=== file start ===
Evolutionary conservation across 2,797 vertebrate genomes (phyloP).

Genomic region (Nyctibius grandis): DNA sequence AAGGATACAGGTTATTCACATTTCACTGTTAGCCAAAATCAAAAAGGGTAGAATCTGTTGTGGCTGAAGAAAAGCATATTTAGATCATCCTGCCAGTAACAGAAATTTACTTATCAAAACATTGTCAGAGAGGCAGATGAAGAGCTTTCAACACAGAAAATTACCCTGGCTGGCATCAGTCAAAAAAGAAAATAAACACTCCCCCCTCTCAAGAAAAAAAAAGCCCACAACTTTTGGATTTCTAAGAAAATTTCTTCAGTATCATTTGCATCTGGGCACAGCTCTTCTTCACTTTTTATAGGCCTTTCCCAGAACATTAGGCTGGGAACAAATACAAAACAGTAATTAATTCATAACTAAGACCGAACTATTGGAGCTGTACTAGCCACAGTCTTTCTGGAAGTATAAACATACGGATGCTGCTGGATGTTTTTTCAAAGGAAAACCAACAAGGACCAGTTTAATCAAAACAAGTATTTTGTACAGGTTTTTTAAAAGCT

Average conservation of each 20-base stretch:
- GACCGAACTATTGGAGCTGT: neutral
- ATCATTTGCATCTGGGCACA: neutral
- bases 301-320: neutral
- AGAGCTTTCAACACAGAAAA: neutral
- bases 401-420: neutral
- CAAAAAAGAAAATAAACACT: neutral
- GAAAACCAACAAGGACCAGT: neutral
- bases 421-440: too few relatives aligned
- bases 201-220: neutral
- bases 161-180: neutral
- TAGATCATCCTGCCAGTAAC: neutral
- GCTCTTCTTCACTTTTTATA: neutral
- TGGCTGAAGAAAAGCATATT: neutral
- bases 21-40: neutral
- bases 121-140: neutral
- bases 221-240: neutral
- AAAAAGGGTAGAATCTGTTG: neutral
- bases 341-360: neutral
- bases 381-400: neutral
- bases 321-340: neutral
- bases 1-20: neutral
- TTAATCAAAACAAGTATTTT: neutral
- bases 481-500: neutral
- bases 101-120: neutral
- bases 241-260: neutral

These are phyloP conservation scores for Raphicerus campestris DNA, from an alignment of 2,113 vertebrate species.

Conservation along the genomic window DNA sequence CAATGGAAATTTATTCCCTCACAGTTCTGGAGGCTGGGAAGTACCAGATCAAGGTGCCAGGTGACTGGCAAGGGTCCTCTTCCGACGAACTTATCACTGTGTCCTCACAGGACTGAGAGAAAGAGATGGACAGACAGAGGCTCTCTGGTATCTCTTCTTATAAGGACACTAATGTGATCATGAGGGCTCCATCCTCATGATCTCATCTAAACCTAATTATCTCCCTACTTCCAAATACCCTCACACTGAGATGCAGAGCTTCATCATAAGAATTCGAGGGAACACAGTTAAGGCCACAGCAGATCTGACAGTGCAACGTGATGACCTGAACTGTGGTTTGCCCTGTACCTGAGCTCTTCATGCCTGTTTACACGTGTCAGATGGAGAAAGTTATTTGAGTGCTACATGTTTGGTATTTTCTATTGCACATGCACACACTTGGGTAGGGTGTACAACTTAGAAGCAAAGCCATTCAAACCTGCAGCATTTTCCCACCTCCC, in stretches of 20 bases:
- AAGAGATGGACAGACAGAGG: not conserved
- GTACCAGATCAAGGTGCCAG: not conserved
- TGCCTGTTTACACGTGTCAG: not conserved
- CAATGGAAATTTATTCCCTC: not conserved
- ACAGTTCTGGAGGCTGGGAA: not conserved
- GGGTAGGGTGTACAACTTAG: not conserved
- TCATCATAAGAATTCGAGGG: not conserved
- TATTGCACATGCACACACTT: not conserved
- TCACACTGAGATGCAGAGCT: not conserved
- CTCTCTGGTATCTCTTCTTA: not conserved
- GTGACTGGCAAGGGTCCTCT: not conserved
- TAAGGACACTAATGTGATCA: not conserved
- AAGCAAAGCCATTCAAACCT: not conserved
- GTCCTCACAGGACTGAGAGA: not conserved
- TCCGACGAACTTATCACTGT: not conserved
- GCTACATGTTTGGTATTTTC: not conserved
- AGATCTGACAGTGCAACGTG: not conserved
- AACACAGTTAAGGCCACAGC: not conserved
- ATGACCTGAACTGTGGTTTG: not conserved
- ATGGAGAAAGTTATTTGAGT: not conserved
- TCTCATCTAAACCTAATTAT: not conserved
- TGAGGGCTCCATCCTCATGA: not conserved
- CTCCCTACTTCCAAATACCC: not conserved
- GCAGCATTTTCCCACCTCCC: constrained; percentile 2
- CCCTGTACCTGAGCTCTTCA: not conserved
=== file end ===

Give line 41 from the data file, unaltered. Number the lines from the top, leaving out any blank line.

- GTGACTGGCAAGGGTCCTCT: not conserved